Thursday, October 13, 2016

The Issue with Women

A few weeks ago, I commented on the obvious disparity in how women are viewed in politics after reading a comment made by President Obama in regards to sexism in America.  It takes only a few strokes of the keyboard to find a plethora of evidence that the gender gap is alive and well in our country, in business as well as politics.  The simple fact that the defenders of the current GOP presidential nominee's past inappropriate actions, and recent derogatory statements about women, use evidence of womanizing by Bill Clinton to cast a poor light on Hillary Clinton illustrates this prejudice.  We have seen this movie before, blaming the victims of rape and spousal abuse with the tired phrase, boys will be boys. Was there ever a reciprocal situation where a male candidate was held to account for his wife's indiscretions?  Or more pointedly, a woman candidate accused of repeated condescending attitudes towards men being defended by claims that the male candidate was just as guilty due to the infidelity of his spouse?

In particular, the electorate of my home state of Pennsylvania has shown a remarkable hesitancy to elect women, especially at the state and national levels.  Fortunately, there is a organization that is addressing this problem, Emerge Pennsylvania.

Along with Emerge groups in 15 other states, EmergePennsylvania identifies, trains and supports women to run for elected office.  While in its infancy (the first Emerge state chapter dates only to 2002), this organization has proven to be effective, having helped elect hundreds of qualified women to date.  But there is still much work to do, most specifically in addressing the reasons why the American electorate is so hesitant to choose women candidates over their male counterparts.

In business, experience, or lack therof, is often touted as the prime reason which creates a ceiling for a woman's ascension to the corporate boardroom.  And, of course, like all Catch 22 situations, women can't get experience a the higher levels of politics, if they aren't elected in the first place.  That is why it is so critical to create a network of women, both as candidates and advisers, to establish a pathway, upon which women can take that first step.  Emerge Pennsylvania is such a pathway.  

(Important note, here.  Experience is clearly not the driving quality in politics today.  There is a real undercurrent of distrust for "career" politicians, hence the fact that the 2016 presidential election is still too close to call despite the obvious advantage one candidate has over the other in terms of public service.  What is truly odd here, is that in all other areas where we seek a professional for advice or service, whether it be a doctor, lawyer, or business owner, we eschew the novice for the expert.  No one wants an intern doing their brain surgery, or a first year lawyer defending them in a murder trial.  Still ironic is that lawyers have only slightly better reputations than politicians, yet we still seek experienced and seasoned ones when our legal rights are at stake, yet often elect the outsider in a political contest).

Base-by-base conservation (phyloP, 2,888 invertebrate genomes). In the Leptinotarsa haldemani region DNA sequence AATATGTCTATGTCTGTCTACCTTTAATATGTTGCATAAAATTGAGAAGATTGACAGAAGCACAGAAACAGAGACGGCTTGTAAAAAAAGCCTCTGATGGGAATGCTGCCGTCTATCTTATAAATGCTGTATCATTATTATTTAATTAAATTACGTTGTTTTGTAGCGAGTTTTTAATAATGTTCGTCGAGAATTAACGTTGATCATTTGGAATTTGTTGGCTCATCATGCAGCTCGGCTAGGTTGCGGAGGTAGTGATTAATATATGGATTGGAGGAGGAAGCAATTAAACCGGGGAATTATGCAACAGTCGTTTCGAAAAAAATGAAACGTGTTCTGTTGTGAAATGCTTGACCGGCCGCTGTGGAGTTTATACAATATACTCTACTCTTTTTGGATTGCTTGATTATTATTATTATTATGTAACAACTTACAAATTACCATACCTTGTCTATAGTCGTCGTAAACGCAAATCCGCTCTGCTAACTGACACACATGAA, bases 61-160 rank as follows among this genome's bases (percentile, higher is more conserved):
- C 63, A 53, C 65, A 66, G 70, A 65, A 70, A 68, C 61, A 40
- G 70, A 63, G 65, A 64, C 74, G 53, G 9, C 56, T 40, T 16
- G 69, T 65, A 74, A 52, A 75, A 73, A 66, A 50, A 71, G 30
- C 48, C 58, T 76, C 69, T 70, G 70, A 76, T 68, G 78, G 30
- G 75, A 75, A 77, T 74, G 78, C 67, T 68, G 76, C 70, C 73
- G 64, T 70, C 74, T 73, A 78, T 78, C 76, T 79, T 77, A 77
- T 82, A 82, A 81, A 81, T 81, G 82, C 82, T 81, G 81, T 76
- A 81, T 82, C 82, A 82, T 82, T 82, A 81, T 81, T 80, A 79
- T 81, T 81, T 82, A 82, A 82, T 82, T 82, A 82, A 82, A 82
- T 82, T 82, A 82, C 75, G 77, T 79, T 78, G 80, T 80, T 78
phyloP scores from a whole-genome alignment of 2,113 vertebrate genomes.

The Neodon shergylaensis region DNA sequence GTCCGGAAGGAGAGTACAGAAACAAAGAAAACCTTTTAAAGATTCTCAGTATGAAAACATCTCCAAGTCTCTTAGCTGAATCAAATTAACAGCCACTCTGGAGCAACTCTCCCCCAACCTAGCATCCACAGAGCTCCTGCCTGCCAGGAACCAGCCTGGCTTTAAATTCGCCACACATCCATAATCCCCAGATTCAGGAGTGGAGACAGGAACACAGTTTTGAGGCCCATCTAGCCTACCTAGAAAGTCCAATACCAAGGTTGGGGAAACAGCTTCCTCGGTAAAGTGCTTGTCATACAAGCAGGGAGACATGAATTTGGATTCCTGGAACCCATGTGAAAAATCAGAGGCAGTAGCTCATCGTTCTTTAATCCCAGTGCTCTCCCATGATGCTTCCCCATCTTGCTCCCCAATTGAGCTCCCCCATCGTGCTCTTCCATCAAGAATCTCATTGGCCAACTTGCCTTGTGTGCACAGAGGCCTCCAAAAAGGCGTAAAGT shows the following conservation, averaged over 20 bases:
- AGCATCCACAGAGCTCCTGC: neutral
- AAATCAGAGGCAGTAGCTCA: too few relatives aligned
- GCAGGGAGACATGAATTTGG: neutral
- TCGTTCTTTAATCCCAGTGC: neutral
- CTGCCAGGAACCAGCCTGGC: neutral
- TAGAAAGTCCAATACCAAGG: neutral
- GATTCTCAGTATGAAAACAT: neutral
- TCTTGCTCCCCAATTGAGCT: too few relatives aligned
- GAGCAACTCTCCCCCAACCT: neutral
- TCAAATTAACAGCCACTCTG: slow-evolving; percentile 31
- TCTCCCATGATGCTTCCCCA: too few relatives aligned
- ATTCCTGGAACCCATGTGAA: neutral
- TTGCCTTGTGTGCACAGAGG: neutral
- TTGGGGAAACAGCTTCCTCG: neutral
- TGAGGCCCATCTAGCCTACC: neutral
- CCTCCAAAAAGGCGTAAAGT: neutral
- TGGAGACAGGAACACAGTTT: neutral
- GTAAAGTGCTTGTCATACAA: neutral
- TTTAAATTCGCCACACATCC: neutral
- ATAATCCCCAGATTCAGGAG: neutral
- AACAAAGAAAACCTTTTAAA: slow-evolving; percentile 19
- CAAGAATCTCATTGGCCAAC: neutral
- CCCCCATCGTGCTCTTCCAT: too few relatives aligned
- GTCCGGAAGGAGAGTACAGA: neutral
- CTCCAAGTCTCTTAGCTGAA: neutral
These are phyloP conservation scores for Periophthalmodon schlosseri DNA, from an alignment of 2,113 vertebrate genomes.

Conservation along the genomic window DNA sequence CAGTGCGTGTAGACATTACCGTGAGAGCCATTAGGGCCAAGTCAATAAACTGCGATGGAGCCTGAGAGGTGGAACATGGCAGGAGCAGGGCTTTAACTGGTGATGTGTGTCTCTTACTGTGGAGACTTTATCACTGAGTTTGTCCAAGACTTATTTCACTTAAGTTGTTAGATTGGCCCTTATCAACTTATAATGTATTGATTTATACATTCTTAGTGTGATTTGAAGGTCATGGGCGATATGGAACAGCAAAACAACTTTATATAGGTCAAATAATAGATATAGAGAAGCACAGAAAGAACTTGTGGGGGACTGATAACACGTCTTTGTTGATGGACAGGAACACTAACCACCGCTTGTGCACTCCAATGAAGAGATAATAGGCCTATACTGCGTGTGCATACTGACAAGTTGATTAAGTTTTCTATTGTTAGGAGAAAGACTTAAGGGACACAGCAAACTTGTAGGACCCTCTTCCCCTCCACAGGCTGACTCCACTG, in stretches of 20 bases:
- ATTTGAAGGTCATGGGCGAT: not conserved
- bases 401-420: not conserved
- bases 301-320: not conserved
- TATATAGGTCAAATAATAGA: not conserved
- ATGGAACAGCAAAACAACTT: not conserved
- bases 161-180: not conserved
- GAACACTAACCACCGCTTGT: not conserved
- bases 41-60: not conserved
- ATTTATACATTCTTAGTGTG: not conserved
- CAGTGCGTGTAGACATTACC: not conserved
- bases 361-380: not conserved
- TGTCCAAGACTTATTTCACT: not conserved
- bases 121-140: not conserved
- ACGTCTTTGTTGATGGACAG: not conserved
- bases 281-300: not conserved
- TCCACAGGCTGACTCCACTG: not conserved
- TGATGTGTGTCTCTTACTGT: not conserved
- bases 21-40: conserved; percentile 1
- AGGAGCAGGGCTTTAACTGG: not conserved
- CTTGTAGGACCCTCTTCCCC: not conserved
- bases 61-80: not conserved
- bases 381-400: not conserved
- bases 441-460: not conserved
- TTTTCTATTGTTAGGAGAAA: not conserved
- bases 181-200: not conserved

But I digress.

Perhaps the real issue is that part and parcel to a woman candidate is the belief that a woman will focus on "woman's" issues, and that these issues and less critical that a man's.  Just like we associate the concept of masculinity with war, and security, and economics, do we then dismiss women candidates because we associate her with concepts like compassion, empathy, tenderness, even weakness?  While a woman may be called a cold bitch if she is a taskmaster at work, she can still achieve a higher level of success compared to a man considered effeminate in work or politics.    

The strange and twisted task being attempted by Emerge Pennsylvania, is to convince women that a career in public service is worthwhile, even commendable, that the American electorate is eager for public servants they can trust, a real advantage for women, and our concept of the qualities we associate with women, yet harden them to the reality that despite our desire for elected officials to do the best for the most of us, we frequently bash those in office when we only disagree with one opinion, forgetting that our Congresswomen represent all the people in their respective district or state.  Whereas the concept of compromise, surely a word one might associate with a woman more so than a man, is necessary to move government forward, it is now used as a cudgel to classify the candidates as, for us, or for them.  The veil of secrecy that once protected our elected officials from revelations of their private lives has been firmly replaced by the notion that everything is fodder for the public's right to know, especially when that bit of information casts the candidates in a light less that complimentary.  Perhaps women are better suited for this challenge, having endured a HIStory filled with apples in Eden, prostitutes among the Apostles, and temptresses of all races and religions.

America is about as diverse a country as there is, perhaps ever was.  Diversity is our strength, yet we seem married to the idea that only white men can govern well, despite the ironic fact that we trust those we elect less than any other profession, and most of them are white men.   All things being equal then, I generally choose women candidates over men, in the hope that infusing the political system with people more concerned with compromise that conflict, will result in a government more attuned to the needs of all its citizens.

And I am grateful for the existence of organizations like Emerge Pennsylvania for their work to shed some light into the dark halls of back room deals and good old boy politics.



No comments:

Post a Comment